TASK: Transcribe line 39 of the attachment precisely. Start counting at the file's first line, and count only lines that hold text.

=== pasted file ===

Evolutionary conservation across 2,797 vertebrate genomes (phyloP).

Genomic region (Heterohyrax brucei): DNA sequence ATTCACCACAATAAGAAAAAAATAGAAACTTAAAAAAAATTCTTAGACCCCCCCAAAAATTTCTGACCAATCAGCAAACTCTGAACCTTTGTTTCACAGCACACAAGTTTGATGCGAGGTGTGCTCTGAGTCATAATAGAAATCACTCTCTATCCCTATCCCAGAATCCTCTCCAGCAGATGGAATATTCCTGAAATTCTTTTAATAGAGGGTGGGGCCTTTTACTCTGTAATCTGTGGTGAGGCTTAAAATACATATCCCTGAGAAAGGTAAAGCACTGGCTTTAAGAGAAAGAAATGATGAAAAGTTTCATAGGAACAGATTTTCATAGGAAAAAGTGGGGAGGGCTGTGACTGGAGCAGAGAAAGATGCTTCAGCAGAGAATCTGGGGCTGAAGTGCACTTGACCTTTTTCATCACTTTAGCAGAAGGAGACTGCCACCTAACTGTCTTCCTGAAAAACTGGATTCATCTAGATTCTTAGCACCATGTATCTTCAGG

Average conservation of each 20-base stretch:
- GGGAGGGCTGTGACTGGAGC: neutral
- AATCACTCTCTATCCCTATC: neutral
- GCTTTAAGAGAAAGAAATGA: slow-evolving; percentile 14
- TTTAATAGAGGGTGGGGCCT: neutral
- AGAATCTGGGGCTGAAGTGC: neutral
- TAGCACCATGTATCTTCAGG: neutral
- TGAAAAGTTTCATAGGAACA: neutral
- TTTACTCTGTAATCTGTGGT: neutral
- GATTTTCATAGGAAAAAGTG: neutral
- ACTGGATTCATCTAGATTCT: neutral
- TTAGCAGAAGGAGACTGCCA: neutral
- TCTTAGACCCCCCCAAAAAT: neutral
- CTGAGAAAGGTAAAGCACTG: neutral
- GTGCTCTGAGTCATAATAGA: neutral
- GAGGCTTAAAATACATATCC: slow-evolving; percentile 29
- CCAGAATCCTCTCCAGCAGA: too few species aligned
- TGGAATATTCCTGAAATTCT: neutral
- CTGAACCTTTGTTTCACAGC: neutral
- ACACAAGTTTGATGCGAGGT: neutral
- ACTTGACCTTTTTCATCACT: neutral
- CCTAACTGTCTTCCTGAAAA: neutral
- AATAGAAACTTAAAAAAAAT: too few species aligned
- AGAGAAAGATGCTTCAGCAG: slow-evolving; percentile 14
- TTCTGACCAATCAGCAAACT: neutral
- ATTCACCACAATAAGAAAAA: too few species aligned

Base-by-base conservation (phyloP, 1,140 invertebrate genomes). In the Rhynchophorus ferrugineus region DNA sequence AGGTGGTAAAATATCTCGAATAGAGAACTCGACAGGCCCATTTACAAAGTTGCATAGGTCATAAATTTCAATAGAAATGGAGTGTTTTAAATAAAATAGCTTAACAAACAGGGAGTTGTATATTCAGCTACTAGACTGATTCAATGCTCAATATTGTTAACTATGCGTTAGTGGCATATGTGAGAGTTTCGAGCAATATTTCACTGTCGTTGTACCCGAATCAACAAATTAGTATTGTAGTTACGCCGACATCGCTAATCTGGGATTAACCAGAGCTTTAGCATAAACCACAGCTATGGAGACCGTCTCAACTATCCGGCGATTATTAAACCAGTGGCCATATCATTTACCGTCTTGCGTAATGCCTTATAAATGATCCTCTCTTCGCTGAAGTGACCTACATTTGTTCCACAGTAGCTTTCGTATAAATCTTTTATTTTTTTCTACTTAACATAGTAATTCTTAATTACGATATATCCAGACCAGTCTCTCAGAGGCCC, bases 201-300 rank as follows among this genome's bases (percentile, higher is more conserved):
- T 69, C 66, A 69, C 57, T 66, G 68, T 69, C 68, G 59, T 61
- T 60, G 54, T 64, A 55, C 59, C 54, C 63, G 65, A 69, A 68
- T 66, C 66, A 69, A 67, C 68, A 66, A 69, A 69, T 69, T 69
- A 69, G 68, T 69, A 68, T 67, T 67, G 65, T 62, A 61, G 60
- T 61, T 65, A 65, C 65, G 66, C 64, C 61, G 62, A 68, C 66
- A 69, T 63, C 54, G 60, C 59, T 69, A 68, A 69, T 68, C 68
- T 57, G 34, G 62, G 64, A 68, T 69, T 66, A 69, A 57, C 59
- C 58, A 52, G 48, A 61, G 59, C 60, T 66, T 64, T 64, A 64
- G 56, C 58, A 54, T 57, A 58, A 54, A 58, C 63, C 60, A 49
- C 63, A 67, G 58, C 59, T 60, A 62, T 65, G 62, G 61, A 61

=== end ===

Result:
- C 63, A 67, G 58, C 59, T 60, A 62, T 65, G 62, G 61, A 61